Re: [DNSOP] [Ext] Re: Resolver behaviour with multiple trust anchors

Edward Lewis <edward.lewis@icann.org> Wed, 08 November 2017 18:17 UTC

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From: Edward Lewis <edward.lewis@icann.org>
To: =?utf-8?B?UGV0ciDFoHBhxI1law==?= <petr.spacek@nic.cz>, Paul Hoffman <paul.hoffman@vpnc.org>, "dnsop@ietf.org" <dnsop@ietf.org>
Thread-Topic: [DNSOP] [Ext] Re: Resolver behaviour with multiple trust anchors
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Date: Wed, 8 Nov 2017 18:17:20 +0000
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Subject: Re: [DNSOP] [Ext] Re: Resolver behaviour with multiple trust anchors
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On 11/6/17, 10:57, "DNSOP on behalf of Petr Špaček" <dnsop-bounces@ietf.org on behalf of petr.spacek@nic.cz>; wrote:

>I did my best to explain my reasoning, let me know if you can see some holes in the reasoning.

Coming from my assumption that "use any chain" is the best way to go, I tried to figure out why you are coming to a different conclusion.

There are two "holes" I see.  One is that DNSSEC's design is centered on preventing a receiver from accepting forged data.  Two is that the design of DNSSEC has to take into account the limitations of the base (DNS) protocol.

>From the point of view of a validator (operator), it is your choice to decide what to trust, or not.  You may decide that a certain signed zone is critical to your operations, so you get the DNSKEY with the SEP bit set and pin it as trusted.  How do you know whether the zone manages its keys in accordance with Automated Updates of DNSSEC Trust Anchors?  How do you know when to update the trust anchor, especially if the zone is not running in accord with Automated Updates?

The DNS protocol doesn't let you know.  You could find this via out-of-band channels, like via something at a URL (listing the secure entry points), via direct communication with the zone operators.

The protocol (DNS) lacks per-zone signaling.  For that reason, the assumptions of how DNSSEC is set up assumes a unified one-protocol set up.  E.g., even in the early days, .COM was an unusual case and we were tempted to define DNSSEC to act differently for it or other large delegated zones.  It took a while to get "opt-out" into the protocol in a way anyone could make use of it, which was a central issue.  (The history of that is murkier than I may be presenting.)

We even tried to have different key "strengths."  That failed to materialize as we realized the weakest link is still the weakest link.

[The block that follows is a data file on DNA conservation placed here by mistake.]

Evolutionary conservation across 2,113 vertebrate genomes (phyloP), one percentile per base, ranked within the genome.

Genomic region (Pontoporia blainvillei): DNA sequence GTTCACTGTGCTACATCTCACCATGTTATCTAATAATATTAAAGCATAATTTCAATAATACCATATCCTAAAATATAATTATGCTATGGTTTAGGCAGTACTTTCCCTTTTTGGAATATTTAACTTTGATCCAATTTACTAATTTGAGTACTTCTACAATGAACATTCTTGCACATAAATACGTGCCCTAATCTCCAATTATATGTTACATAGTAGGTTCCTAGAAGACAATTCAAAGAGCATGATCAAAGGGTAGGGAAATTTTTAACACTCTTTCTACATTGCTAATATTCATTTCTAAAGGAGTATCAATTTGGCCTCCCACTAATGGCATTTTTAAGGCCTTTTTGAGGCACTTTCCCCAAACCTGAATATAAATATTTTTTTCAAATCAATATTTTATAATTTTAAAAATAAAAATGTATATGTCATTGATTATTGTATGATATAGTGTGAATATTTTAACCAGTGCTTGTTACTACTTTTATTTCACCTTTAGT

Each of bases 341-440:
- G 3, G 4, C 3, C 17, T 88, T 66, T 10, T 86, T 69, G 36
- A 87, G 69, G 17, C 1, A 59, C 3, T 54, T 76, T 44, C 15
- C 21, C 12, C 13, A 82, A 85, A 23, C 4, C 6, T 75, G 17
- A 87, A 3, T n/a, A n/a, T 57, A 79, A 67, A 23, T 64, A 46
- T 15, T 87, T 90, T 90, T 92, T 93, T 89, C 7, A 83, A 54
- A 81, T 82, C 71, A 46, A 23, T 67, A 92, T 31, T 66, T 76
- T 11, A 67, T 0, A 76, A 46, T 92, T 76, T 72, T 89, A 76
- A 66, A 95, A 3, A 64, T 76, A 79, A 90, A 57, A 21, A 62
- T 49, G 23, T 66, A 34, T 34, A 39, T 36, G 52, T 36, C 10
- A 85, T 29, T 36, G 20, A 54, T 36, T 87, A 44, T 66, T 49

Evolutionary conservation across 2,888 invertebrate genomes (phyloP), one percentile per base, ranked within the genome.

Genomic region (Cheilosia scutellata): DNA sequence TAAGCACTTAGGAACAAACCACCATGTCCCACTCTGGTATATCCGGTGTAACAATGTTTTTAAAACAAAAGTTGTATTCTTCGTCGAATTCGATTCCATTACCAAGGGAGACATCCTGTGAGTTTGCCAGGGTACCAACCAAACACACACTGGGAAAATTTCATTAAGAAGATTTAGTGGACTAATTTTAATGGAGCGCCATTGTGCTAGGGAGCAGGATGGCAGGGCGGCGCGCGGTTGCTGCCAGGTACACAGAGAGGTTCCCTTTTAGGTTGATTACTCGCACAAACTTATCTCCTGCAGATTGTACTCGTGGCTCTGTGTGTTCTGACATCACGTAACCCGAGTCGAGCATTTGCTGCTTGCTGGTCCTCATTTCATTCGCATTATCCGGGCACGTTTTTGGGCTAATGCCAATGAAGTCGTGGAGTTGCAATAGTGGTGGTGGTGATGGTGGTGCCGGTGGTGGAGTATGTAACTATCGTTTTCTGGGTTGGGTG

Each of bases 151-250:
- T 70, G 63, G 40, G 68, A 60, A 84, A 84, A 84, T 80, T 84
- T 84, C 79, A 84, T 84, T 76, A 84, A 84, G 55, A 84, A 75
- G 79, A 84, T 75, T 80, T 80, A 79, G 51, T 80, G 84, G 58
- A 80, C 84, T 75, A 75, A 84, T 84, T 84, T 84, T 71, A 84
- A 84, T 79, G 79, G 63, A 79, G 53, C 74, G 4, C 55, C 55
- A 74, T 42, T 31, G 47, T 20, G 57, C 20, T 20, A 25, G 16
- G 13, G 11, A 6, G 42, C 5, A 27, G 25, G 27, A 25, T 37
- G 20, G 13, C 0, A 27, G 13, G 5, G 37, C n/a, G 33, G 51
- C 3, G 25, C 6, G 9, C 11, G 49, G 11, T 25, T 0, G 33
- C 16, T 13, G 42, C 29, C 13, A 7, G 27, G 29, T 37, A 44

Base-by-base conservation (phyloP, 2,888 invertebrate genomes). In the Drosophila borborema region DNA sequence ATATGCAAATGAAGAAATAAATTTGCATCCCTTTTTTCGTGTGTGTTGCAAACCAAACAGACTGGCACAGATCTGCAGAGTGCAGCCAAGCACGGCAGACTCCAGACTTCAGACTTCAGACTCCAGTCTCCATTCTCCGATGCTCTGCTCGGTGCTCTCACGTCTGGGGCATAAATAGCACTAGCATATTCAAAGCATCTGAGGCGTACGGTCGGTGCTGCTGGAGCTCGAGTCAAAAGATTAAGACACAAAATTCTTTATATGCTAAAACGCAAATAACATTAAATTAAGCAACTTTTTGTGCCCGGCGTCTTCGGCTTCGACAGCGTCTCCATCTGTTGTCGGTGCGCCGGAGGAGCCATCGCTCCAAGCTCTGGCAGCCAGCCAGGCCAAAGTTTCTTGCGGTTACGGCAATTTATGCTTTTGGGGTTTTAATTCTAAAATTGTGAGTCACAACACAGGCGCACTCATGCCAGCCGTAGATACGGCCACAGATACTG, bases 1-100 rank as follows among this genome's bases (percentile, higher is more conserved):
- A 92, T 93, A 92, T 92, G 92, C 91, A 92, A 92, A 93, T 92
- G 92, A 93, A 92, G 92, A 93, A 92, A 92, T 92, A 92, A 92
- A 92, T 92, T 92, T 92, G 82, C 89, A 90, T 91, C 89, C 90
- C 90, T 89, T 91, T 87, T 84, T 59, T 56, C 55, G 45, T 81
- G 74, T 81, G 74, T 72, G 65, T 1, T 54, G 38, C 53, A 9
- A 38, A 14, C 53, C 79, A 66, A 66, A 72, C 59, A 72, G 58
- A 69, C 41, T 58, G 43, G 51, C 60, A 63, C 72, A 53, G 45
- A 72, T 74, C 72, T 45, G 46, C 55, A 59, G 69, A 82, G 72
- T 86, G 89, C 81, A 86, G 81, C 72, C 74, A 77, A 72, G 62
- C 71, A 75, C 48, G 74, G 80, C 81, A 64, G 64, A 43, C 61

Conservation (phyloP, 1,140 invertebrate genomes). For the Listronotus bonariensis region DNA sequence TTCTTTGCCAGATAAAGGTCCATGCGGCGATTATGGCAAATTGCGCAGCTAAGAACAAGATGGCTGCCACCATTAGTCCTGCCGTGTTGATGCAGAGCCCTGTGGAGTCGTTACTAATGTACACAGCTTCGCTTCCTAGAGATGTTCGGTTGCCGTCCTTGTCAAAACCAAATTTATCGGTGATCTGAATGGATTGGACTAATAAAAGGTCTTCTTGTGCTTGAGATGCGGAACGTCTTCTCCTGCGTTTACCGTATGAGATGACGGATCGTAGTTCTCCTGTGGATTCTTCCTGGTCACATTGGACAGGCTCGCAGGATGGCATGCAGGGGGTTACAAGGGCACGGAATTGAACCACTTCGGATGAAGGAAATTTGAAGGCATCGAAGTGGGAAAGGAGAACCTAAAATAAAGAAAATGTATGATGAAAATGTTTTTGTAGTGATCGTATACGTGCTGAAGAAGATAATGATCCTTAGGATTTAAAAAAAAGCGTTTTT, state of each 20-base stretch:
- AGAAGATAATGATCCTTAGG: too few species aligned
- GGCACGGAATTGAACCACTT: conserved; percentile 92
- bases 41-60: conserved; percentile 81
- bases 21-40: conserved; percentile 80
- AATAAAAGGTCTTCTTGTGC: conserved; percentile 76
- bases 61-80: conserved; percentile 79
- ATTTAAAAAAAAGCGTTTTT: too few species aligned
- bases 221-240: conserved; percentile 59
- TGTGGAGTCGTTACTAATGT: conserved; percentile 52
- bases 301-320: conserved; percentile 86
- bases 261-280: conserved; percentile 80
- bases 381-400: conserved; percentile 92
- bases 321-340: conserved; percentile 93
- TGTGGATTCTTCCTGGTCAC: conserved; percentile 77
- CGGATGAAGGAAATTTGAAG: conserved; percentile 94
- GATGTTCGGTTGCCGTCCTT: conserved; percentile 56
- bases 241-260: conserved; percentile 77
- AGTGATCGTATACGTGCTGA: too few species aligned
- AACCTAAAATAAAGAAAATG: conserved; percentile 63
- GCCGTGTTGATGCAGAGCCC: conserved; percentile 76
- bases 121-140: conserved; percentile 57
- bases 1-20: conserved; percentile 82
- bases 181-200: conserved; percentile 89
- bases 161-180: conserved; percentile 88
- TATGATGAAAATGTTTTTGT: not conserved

Trying to differentiate zones by "criticality" begins walking a thread of deciding "what is critical" and how does one decide that?  (There are TLD operators who told me "it's okay, we think of this TLD as experimental."  To me a TLD would be critical, but that view is apparently not universally shared.)  How would a validator determine, objectively, whether a zone is critical to the validator's audience?  Once it did determine, how would it know what the security policy was of the zone (does it honor the add hold-down time, etc., does it even separate the KSK from the ZSK, would it switch to a CSK, and so on).

I could see a knob for a validator operator to select zones for pinning the trust anchors, for selecting them for STD 69 (Automated Update) treatment.  I can't see though having a restrictive policy (if trust anchor, no DS - so to speak) be the default as that would be the unusual case (having a trust anchor).

DNSSEC never assumed that the whole tree would be signed.  That is why trust anchors were invented.  DNSSEC, at first, even tried to allow an arbitrary policy of "who can sign what."  (That is why there's "Domain Name System Security Extensions" from March 1999 and then "Domain Name System Security (DNSSEC) Signing Authority' from November 2000.  That's RFC 2535 and 3008 for those that speak RFC numbers.  DNSSEC didn't adopt the on-tree signing authority until we exhausted attempts at something more liberal.)  The problem with arbitrary policies is that, first, you must be able to write them down.

This is why the guidance in "Protocol Modifications for the DNS Security Extensions" leads to "any" chain. "Clarifications and Implementation Notes for DNS Security (DNSSEC)" opens the possibility that knobs can be included, which is the prerogative of the implementer to build and the operator to use (local policy).  I see these two documents as compatible.

The bottom line is that one can choose to abide by a rule of "if a trust anchor is there, ignore other chains" but recall that the choice is made by the validator operator, not the zone administrator, as the validator operator is also responsible for keeping the trust anchors current and accurate, it is their own failure if that is not the case, and they exclusively have the ability to fix a conflict.

The bottom line is that the zone administrator doesn't get a say - it's all up to the validator operators.